One thing we tried in a hotel where I worked as a general manager (prior to launching my own company) was imprinted coffee mugs. Like the Gideon Bible, we can’t afford to offer it as a giveaway item to everyone, but we won’t fuss if you take one or two (we plan on losing about one of every five or six). Someone determined to collect the whole set from each of our hotels—you don’t have to steal them, we’ll give you a couple of them if you ask—has some potential as good, loyal, customers well worth the price of an occasional cheap coffee mug stolen from the room. The cost to us, even with the logo imprinted, is about two bucks. The promotional value as an advertising impression every time you pour a cup of coffee into your favourite mug in the morning or have guests over for coffee at any other time, is worth much more.

Your room might have some other trinkets that you might be tempted to take. Want to steal the bathtub ducky? These are well-received promotional items in places I’ve been able to use them; seeing the ducky on top of your fresh towels assures you that the tub is clean and it’s also a touchstone and a conversation piece, like the Doubletree chocolate chip cookie. I don’t care if you take fifty of my 28¢ bathtub duckies—in order to get that many, you have to stay fifty times at a hundred bucks, give or take per night. Do the math.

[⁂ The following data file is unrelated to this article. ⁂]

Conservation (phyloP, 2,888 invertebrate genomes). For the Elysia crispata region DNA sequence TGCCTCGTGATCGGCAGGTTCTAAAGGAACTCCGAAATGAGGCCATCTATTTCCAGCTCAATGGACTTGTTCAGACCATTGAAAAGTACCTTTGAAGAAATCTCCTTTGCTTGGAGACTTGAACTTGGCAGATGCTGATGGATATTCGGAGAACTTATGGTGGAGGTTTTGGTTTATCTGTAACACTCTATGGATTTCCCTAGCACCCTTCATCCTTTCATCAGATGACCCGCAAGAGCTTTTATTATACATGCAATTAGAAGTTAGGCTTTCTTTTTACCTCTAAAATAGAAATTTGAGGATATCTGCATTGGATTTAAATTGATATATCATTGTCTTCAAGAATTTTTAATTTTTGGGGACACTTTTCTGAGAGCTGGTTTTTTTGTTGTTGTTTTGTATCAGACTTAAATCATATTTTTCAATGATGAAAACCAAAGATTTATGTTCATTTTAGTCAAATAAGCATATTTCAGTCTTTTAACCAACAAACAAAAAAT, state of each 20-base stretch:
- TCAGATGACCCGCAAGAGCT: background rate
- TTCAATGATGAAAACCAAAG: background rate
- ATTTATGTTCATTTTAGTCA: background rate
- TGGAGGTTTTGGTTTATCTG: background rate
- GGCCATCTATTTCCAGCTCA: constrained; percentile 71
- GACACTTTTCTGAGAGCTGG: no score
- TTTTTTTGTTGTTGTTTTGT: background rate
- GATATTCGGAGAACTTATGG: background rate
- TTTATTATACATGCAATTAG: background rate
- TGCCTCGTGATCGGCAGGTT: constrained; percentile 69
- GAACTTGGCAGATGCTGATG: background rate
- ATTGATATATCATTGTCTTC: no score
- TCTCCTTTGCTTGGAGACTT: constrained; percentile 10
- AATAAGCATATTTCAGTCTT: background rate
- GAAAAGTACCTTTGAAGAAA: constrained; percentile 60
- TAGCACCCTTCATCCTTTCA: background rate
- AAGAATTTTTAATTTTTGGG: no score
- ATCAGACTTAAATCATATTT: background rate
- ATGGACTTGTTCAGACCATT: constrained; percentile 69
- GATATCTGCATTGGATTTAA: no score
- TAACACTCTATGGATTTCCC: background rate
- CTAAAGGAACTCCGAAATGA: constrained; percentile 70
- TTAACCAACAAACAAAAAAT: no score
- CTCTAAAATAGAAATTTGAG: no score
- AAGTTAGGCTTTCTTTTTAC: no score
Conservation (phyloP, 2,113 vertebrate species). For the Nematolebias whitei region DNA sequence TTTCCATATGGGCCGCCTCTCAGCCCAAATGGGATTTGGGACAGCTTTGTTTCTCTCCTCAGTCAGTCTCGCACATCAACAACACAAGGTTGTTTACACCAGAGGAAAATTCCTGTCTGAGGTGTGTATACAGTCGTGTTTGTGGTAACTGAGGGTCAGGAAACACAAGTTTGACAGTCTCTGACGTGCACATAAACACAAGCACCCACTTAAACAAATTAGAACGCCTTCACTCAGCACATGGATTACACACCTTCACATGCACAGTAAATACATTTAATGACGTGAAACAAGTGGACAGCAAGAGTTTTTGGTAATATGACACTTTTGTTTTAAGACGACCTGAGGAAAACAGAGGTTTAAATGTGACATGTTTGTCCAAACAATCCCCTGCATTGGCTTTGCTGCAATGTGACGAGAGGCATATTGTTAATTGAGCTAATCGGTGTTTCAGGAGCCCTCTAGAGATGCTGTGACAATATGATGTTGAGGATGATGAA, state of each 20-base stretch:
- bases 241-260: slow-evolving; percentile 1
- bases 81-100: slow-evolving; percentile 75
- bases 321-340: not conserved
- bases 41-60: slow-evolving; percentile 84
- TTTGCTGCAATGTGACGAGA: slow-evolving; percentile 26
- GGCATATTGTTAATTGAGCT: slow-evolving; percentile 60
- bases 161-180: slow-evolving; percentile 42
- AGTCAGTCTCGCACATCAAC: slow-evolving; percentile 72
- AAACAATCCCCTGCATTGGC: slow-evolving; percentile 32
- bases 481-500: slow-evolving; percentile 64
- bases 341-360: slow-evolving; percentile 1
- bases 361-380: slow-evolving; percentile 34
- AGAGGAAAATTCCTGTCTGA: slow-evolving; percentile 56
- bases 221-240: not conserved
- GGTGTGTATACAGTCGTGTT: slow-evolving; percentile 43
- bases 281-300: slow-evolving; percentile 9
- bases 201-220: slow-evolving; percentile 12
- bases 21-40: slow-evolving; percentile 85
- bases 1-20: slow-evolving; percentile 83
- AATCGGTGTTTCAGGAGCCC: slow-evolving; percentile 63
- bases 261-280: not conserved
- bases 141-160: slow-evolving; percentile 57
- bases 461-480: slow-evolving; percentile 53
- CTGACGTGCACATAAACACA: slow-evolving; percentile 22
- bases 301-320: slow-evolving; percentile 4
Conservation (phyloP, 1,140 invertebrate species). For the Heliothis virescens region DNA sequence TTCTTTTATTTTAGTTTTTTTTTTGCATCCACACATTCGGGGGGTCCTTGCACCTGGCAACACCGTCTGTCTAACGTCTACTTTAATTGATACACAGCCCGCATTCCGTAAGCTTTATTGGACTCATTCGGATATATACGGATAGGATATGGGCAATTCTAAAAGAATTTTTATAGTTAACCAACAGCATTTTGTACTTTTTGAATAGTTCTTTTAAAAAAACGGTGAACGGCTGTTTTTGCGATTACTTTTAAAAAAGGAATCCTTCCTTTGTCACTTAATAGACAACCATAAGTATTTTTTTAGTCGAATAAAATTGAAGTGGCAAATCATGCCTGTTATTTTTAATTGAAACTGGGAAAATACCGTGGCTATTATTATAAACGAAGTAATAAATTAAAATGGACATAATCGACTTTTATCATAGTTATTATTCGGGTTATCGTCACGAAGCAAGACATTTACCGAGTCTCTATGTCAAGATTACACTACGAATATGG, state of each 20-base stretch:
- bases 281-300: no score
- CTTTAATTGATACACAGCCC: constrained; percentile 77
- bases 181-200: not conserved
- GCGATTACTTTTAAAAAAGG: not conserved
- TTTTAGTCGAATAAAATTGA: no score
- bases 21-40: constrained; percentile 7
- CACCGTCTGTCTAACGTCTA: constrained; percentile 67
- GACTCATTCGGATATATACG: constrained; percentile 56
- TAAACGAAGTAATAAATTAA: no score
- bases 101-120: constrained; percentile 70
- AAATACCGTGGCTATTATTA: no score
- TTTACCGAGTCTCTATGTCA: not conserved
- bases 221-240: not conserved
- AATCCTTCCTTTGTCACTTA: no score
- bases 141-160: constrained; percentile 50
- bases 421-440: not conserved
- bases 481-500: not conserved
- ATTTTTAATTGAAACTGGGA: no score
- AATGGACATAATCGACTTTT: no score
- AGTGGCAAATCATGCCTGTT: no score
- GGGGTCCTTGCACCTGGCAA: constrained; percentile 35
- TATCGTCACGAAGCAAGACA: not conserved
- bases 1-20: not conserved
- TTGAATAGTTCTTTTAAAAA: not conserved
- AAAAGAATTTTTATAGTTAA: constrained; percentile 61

And finally, here’s a relic that you don’t see anymore: imprinted towels with the hotel’s logo. Originally intended as a deterrent to theft of the towels, they actually incentivized it: the hotel’s imprint on the towel gave it value as a souvenir to what otherwise would have been just an unremarkable, plain white towel.

A hotel can still order them if they shop around (and don’t mind paying extra for the imprint so you can go through your terry twice as fast, as more people take them home); but they’re not nearly as commonplace as they once were. In the years since, hotels have gone back to plain, white towels, their advantage being that they are unremarkable.